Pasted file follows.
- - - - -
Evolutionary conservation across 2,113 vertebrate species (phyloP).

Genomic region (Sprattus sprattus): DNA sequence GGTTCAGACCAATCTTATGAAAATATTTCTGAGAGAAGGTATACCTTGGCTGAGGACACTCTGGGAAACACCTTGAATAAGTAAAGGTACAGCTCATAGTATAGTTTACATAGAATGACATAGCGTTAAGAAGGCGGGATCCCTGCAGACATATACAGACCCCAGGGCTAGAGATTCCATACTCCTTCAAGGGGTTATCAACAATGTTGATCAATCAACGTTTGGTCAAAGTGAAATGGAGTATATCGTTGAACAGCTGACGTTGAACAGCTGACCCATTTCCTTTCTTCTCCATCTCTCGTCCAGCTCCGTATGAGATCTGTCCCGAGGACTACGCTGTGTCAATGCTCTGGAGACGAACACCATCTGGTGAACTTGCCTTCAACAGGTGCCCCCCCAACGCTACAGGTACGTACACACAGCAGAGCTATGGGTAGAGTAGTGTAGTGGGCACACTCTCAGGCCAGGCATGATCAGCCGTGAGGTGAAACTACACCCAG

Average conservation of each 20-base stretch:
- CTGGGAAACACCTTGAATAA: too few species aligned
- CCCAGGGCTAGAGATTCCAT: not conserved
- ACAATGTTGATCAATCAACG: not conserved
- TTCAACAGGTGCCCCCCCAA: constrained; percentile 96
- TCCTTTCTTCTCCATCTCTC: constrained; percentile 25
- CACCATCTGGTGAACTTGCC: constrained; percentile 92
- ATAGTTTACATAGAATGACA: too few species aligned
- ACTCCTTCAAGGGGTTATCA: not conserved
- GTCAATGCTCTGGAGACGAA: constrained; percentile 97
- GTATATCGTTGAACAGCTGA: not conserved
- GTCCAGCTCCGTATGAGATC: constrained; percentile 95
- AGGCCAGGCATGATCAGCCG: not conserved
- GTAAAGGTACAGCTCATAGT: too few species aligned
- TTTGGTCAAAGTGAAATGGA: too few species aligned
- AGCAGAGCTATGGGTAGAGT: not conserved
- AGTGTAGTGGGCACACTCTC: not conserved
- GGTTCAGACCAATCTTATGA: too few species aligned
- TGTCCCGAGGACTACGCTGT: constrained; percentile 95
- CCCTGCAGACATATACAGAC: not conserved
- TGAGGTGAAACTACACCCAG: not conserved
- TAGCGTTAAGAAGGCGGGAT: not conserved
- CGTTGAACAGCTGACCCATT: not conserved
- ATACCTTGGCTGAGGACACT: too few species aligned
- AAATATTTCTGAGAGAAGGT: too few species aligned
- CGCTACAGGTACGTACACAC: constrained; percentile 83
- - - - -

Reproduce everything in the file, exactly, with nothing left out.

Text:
Evolutionary conservation across 2,113 vertebrate species (phyloP).

Genomic region (Sprattus sprattus): DNA sequence GGTTCAGACCAATCTTATGAAAATATTTCTGAGAGAAGGTATACCTTGGCTGAGGACACTCTGGGAAACACCTTGAATAAGTAAAGGTACAGCTCATAGTATAGTTTACATAGAATGACATAGCGTTAAGAAGGCGGGATCCCTGCAGACATATACAGACCCCAGGGCTAGAGATTCCATACTCCTTCAAGGGGTTATCAACAATGTTGATCAATCAACGTTTGGTCAAAGTGAAATGGAGTATATCGTTGAACAGCTGACGTTGAACAGCTGACCCATTTCCTTTCTTCTCCATCTCTCGTCCAGCTCCGTATGAGATCTGTCCCGAGGACTACGCTGTGTCAATGCTCTGGAGACGAACACCATCTGGTGAACTTGCCTTCAACAGGTGCCCCCCCAACGCTACAGGTACGTACACACAGCAGAGCTATGGGTAGAGTAGTGTAGTGGGCACACTCTCAGGCCAGGCATGATCAGCCGTGAGGTGAAACTACACCCAG

Average conservation of each 20-base stretch:
- CTGGGAAACACCTTGAATAA: too few species aligned
- CCCAGGGCTAGAGATTCCAT: not conserved
- ACAATGTTGATCAATCAACG: not conserved
- TTCAACAGGTGCCCCCCCAA: constrained; percentile 96
- TCCTTTCTTCTCCATCTCTC: constrained; percentile 25
- CACCATCTGGTGAACTTGCC: constrained; percentile 92
- ATAGTTTACATAGAATGACA: too few species aligned
- ACTCCTTCAAGGGGTTATCA: not conserved
- GTCAATGCTCTGGAGACGAA: constrained; percentile 97
- GTATATCGTTGAACAGCTGA: not conserved
- GTCCAGCTCCGTATGAGATC: constrained; percentile 95
- AGGCCAGGCATGATCAGCCG: not conserved
- GTAAAGGTACAGCTCATAGT: too few species aligned
- TTTGGTCAAAGTGAAATGGA: too few species aligned
- AGCAGAGCTATGGGTAGAGT: not conserved
- AGTGTAGTGGGCACACTCTC: not conserved
- GGTTCAGACCAATCTTATGA: too few species aligned
- TGTCCCGAGGACTACGCTGT: constrained; percentile 95
- CCCTGCAGACATATACAGAC: not conserved
- TGAGGTGAAACTACACCCAG: not conserved
- TAGCGTTAAGAAGGCGGGAT: not conserved
- CGTTGAACAGCTGACCCATT: not conserved
- ATACCTTGGCTGAGGACACT: too few species aligned
- AAATATTTCTGAGAGAAGGT: too few species aligned
- CGCTACAGGTACGTACACAC: constrained; percentile 83